The Principal’s Teaching Excellence Award recognizes the commitment of exceptional teachers who are at the heart of the academic experience of McGill students. During the fall 2021 convocation ceremonies, six of McGill’s outstanding educators will receive a Principal’s Award. Juan Serpa, member of the Desautels Faculty of Management, is this year’s winner of the Principal’s Prize in the Associate Professor category.
Somewhere on the road to the Great Revolution, Juan Serpa turned away.
Originally from Colombia, Serpa moved to Peterborough, Ontario at the age of 17. âI lived in a hippie town somewhere in an Ontario forest, between my bachelor’s degree and my graduate degree,â he says. âI shared a big house with 15 hippie comrades. The principle was to share everything. We only had underwear, a toothbrush and our bar of soap. Other than that, everything was common, including the clothes. We practiced dumpster diving to collect our food. The main philosophy behind the commune was anti-speciesism [the philosophy that all animal species are morally equal]. Since then, I have been interested in veganism.
“To be honest I have no idea [when I realized I wanted to teach]. I grew up with the dream of becoming a communist revolutionary. I came to Canada with the dream of studying post-Marxist philosophy, âsays Serpa. âBut somehow I ended up becoming a business school teacher. Somewhere in the process, I had to be co-opted.
Ultimately, the loss of communism was the gain of the Desautels Faculty of Management, as Serpa just won the 2021 Principal’s Teaching Excellence Award in the Associate Professor category.
Unsurprisingly to someone from his background, Serpa is praised by his students for his commitment to social responsibility. This virtue is fully evidenced when he discusses his course on Data Analytics and AI for Business.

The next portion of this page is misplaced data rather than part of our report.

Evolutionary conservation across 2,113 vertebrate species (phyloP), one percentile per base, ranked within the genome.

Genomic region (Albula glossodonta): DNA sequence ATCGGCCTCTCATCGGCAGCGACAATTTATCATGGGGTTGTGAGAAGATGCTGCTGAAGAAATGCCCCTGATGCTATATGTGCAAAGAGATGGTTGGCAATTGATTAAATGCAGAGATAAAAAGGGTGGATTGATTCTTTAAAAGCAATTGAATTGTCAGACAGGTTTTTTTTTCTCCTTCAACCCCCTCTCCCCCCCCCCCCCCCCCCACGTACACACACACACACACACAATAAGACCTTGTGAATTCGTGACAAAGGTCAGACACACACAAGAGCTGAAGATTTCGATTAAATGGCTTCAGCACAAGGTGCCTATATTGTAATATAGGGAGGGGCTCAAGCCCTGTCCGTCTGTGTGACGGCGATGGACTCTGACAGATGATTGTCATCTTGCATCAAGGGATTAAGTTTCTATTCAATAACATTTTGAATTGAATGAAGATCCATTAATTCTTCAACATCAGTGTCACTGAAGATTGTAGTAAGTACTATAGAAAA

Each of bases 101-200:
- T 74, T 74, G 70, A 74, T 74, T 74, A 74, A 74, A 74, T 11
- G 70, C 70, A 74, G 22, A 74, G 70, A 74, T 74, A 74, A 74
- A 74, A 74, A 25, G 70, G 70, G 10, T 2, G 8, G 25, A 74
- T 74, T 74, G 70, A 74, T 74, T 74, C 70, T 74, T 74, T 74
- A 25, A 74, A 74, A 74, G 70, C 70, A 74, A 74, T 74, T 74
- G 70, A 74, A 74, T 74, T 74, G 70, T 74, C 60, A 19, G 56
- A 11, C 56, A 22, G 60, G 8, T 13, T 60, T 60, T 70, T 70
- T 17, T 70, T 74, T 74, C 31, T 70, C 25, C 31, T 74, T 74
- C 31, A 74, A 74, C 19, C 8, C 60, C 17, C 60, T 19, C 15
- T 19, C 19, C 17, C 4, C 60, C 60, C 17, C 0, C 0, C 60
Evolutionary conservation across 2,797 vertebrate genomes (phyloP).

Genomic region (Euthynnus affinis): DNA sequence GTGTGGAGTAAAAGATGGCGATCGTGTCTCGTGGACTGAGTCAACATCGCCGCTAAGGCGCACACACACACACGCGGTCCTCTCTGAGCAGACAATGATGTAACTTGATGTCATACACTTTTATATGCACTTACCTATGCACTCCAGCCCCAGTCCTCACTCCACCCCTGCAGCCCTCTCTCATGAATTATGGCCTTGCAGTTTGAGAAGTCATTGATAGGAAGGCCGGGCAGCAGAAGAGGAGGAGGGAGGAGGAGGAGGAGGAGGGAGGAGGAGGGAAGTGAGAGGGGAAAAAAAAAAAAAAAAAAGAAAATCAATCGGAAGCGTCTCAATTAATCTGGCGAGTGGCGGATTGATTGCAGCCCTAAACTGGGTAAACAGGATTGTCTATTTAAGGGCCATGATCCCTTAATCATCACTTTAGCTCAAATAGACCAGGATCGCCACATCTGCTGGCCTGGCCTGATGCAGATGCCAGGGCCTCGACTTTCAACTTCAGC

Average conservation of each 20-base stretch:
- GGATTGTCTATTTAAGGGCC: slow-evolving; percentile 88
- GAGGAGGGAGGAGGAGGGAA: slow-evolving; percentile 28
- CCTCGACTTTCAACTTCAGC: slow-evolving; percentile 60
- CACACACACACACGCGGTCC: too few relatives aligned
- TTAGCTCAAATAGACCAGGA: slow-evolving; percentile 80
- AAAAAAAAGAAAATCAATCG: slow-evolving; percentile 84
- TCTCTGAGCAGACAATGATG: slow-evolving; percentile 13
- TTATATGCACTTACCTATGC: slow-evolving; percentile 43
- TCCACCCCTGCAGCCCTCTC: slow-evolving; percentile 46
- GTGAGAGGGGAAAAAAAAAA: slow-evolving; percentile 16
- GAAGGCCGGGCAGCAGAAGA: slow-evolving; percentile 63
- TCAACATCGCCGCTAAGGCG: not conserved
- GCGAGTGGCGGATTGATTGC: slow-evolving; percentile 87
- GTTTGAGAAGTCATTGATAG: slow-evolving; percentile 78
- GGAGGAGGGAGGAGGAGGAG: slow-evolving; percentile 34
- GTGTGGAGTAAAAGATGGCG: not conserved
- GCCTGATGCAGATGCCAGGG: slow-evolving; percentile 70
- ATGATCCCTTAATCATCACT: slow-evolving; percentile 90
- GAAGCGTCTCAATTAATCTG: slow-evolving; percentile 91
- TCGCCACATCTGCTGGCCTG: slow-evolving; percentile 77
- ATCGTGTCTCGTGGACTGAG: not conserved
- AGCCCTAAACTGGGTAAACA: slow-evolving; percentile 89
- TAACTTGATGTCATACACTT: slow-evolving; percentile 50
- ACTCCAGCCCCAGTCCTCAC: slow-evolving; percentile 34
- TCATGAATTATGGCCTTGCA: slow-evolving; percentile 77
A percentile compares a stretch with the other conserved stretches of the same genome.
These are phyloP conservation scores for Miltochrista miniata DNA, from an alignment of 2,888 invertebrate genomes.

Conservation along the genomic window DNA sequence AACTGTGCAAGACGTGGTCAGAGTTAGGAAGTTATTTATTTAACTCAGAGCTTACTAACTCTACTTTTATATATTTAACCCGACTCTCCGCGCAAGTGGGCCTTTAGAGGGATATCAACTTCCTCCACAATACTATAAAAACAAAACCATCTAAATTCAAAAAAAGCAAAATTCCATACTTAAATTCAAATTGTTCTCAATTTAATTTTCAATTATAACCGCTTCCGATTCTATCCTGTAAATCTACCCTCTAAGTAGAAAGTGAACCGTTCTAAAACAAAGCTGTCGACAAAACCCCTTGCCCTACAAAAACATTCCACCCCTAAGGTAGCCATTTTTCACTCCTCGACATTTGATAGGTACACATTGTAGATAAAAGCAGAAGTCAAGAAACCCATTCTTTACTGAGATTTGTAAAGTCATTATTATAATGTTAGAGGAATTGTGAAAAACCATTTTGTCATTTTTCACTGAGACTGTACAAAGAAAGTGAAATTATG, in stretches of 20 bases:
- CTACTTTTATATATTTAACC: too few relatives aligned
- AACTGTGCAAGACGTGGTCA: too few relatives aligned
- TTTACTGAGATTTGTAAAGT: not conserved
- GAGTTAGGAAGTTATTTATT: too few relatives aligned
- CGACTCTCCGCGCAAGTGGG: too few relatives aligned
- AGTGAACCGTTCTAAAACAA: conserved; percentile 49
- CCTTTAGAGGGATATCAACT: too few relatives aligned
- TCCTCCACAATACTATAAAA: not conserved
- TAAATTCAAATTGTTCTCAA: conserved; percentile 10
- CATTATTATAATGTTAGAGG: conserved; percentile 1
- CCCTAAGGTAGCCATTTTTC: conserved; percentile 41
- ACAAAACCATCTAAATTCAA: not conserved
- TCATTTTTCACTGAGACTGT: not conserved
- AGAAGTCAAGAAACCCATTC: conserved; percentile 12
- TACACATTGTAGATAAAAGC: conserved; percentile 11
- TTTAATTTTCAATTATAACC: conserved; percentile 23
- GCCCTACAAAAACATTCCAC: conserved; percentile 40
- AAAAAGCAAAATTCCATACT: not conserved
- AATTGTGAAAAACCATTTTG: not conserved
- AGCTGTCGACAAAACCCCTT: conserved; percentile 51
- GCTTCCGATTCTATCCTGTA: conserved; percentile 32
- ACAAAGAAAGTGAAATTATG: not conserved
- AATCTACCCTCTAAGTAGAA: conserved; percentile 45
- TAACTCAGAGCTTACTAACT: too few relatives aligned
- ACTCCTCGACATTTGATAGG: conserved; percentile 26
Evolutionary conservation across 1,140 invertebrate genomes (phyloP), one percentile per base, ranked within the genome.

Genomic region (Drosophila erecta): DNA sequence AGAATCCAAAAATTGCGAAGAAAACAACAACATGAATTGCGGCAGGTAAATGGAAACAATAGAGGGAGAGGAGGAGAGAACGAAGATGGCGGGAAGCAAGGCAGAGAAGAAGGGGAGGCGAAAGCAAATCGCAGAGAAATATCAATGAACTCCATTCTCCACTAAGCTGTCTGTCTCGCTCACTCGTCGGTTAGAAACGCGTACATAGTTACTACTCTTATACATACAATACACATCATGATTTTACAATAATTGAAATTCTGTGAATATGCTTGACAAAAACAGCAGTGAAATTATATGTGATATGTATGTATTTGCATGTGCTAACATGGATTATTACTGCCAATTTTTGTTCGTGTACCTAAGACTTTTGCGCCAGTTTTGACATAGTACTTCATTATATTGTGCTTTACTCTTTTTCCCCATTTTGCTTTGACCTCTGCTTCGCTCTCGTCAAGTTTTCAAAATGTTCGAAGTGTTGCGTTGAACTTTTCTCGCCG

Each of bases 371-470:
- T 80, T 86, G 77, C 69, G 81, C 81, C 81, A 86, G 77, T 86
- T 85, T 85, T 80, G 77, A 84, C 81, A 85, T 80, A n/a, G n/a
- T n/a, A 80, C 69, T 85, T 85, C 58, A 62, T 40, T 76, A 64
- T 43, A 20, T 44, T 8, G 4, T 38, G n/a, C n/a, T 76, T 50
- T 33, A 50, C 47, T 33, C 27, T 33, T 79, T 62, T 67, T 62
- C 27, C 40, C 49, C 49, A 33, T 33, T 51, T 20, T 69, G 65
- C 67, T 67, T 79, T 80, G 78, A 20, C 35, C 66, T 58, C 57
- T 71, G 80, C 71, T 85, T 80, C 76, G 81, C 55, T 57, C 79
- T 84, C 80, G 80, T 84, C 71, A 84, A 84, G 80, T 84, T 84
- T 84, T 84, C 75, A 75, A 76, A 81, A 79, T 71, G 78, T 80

âWhen you teach artificial intelligence in business school, you are teaching a double-edged sword. An algorithm that promotes operational efficiency could be used to effectively run a community organization, or to make people more dependent on online shopping, or to promote deforestation, âsays Serpa.
âI have a great ambivalence vis-Ã -vis the educational tools which are responsible for the destruction of many societal fibers. At the same time, these same tools could become the best ally in reducing most of the damage we have done. The stake is: How to transmit this knowledge while inculcating a personal and social responsibility on its use?
His desire to use the data for the benefit of society inspired Serpa to develop the COVID-19 Analytics course last year.
âI taught students how to use analytics to study pandemics and prevent future pandemics. We then created one of the first COVID-19 dashboards in Quebec with this group of students, âhe says. âAnd we are in the process of creating a data repository to store COVID-19 data from Quebec. This data could be useful to act more effectively during the next pandemic. “
Overcome natural shyness to become a great storyteller
Overcoming the shyness of his youth, Serpa transformed into an award-winning teacher who in 2017 was named one of the world’s top 40 undergraduate professors in a business school by Poets & Quants.
âYou become a storyteller in something you love,â he says when asked what he loves most about teaching.
âDon’t teach from textbooks or borrow slides,â he says as advice to new teachers. âThink of a lecture as a story, the students as an audience, and Facebook / Instagram as the other storyteller in town (vying for their attention). “
âYour goal is to tell a better story, a story that will inspire students to be with you, instead of turning to the other storyteller in town,â says Serpa. âIt forces you to break your lessons into five-minute chunks and imagine how each little bit can maximize the attention of your students. Once you’ve mastered each five-minute track, you’ve got a great story to tell and a great lecture to deliver.
âYou will see your students smile, and it will make your teaching experience a joy. “